agrees to the necessary action to prevent the use of Council land by circuses using
performing animals’. Following a brief debate upon the item the mover and
seconded agreed to withdraw the motion. It was resolved that the Portfolio Holder
for Housing and Environmental Health investigate the history of this matter and
arrange for officers to provide a full report on the issue to the next Council meeting.
This report flows from that resolution.
4.
ISSUES AND CONSIDERATIONS
4.1
At present there are no specific animal welfare regulations for wild animals in
travelling circuses. However, wild animals used in travelling circuses do fall under
the general scope of the Animal Welfare Act 2006. Accordingly, the range of
options available to the Council to control circuses using animals is limited to a) the
enforcement of the Animal Welfare Act 2006 (in conjunction, et al, with
Hertfordshire County Council’s Trading Standards Service – the regulator of animal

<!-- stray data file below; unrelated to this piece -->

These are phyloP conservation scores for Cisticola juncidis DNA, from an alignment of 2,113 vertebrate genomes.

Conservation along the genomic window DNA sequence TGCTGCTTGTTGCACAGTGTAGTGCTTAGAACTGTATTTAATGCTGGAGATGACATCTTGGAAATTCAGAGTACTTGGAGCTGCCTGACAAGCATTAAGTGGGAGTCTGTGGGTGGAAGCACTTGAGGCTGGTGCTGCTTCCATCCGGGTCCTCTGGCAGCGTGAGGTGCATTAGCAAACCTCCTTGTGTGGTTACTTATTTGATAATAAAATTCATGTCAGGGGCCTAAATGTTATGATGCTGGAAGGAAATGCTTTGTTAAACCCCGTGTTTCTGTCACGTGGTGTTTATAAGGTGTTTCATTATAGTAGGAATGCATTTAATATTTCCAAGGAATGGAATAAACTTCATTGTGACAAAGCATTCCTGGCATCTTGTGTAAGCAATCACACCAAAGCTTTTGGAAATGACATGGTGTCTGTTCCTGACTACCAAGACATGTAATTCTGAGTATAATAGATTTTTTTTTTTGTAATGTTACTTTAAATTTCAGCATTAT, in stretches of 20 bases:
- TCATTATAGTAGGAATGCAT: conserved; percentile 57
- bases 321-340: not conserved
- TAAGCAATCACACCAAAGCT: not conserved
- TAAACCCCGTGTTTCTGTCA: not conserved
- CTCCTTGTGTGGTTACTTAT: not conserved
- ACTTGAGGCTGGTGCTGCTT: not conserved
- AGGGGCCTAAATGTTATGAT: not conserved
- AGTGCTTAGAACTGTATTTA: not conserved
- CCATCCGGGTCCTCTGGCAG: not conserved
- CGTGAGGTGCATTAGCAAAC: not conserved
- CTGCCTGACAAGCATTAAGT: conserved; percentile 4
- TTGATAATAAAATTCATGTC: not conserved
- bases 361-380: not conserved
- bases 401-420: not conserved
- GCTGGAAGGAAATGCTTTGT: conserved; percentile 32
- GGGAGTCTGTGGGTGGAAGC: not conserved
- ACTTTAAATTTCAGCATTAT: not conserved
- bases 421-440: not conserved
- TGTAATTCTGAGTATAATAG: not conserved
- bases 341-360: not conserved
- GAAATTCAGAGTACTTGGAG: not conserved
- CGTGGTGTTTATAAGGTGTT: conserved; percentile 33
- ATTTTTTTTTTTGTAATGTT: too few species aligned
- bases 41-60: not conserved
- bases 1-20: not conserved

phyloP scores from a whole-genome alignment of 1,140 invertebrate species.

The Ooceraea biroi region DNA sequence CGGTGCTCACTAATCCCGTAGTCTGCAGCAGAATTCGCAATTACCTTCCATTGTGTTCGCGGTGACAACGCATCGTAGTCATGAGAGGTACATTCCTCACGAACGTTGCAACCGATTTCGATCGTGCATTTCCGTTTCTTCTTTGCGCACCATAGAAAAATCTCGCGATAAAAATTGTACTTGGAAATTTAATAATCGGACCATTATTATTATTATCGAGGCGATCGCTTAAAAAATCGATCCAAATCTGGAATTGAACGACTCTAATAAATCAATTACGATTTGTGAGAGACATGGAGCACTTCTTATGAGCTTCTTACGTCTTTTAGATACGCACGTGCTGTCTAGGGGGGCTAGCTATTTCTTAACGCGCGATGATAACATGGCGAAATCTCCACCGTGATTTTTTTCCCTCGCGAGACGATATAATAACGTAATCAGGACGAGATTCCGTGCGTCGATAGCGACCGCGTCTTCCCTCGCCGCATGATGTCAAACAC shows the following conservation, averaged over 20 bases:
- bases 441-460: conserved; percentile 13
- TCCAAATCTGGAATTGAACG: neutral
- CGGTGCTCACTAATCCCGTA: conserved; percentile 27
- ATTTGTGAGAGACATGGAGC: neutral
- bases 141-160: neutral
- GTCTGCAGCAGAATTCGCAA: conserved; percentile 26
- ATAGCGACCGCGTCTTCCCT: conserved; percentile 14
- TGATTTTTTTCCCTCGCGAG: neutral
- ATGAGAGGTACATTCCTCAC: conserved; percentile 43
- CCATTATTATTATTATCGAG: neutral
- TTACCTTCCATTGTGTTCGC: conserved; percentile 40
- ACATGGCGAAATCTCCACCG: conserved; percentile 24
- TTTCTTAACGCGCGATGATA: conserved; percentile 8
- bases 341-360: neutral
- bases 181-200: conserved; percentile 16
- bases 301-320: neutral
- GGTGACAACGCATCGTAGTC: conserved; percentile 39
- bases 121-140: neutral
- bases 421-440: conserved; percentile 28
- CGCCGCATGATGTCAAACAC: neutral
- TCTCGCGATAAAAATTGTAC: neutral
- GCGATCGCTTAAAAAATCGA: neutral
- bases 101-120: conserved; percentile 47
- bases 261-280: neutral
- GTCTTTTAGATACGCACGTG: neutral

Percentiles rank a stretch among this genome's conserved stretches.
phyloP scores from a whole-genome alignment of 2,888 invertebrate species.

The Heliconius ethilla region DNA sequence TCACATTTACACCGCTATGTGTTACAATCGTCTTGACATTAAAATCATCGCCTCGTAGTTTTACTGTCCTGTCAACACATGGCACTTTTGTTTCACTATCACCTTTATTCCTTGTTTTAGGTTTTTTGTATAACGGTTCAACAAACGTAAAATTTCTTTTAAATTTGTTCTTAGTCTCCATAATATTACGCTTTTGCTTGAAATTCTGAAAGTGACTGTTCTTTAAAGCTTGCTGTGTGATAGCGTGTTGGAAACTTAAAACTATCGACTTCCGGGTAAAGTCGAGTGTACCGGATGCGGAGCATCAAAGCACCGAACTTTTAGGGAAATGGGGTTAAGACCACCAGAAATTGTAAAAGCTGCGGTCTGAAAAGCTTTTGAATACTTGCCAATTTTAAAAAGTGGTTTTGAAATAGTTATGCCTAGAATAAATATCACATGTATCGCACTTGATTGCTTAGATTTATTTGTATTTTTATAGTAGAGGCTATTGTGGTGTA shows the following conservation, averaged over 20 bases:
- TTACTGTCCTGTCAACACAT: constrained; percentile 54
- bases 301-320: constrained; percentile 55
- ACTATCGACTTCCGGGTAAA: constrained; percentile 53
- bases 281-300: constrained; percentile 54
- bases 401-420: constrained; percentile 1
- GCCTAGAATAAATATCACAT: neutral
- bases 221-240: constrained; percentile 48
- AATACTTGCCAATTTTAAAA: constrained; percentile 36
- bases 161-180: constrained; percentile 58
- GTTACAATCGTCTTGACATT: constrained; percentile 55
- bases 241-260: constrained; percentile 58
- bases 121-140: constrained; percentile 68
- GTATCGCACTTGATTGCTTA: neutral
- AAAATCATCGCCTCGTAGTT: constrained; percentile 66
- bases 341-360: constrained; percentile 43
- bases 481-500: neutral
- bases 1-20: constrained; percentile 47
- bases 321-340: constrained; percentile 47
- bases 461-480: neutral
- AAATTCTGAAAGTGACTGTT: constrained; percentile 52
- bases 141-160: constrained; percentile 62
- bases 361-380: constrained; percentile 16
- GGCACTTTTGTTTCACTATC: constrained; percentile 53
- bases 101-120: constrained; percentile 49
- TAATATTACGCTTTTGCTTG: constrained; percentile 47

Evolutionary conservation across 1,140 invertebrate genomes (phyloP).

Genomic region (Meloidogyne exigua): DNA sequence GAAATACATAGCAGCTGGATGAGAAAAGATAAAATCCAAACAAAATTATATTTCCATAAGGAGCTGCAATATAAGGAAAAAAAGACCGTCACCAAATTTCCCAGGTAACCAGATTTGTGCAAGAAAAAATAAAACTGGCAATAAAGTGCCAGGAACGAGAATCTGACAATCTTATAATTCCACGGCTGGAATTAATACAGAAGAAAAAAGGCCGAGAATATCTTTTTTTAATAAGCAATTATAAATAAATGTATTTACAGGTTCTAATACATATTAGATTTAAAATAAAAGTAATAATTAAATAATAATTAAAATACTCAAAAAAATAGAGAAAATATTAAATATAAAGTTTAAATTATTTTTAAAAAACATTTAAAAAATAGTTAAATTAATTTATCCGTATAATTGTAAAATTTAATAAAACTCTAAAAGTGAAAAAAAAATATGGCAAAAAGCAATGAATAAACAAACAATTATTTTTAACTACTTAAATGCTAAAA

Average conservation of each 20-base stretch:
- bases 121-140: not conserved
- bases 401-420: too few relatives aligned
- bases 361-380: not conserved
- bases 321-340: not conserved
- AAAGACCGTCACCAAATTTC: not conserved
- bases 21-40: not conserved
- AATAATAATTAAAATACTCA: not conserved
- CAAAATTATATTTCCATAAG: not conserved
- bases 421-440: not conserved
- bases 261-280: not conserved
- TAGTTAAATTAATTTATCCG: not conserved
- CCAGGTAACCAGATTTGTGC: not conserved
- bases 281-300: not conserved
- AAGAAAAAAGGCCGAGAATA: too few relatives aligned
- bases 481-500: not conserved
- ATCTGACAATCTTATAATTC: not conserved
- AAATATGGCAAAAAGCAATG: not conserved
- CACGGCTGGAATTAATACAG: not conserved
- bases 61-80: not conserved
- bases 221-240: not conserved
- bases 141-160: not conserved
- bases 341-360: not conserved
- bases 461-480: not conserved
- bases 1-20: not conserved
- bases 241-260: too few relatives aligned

welfare issues in the County), and/or b) refusing letting requests from circuses
using animals for Council owned or controlled land.
4.2
DEFRA is currently consulting on the use of wild animals in travelling circuses only
as it has already concluded that the use of domesticated animals in circuses is not,
de facto, detrimental to their welfare. In any event, these animals are already
afforded protection under the Animal Welfare Act 2006.
COUNCIL (4.2.10)
5.
LEGAL IMPLICATIONS
5.1
Section 2 of the Local Government Act 2000 empowers local authorities to do
anything which is for the social, economic or environmental well being of their area.
This extends to managing its property for the purpose of achieving those ends.
5.2
The terms of reference for Cabinet empower it to make decisions where a policy or
strategy does not exist and to prepare and agree to implement policies and strategies
other than those reserved to Council.
5.3
A number of different pieces of legislation cover the protection of animal welfare
generally. The Animal Welfare Act 2006 and the Performing Animals (Regulation
Act) 1925 are particularly relevant to animals used in travelling circuses. The former
introduced a new ‘duty of care’ for any animal under the control of man, which
renders owners and keepers responsible for ensuring that the welfare needs of their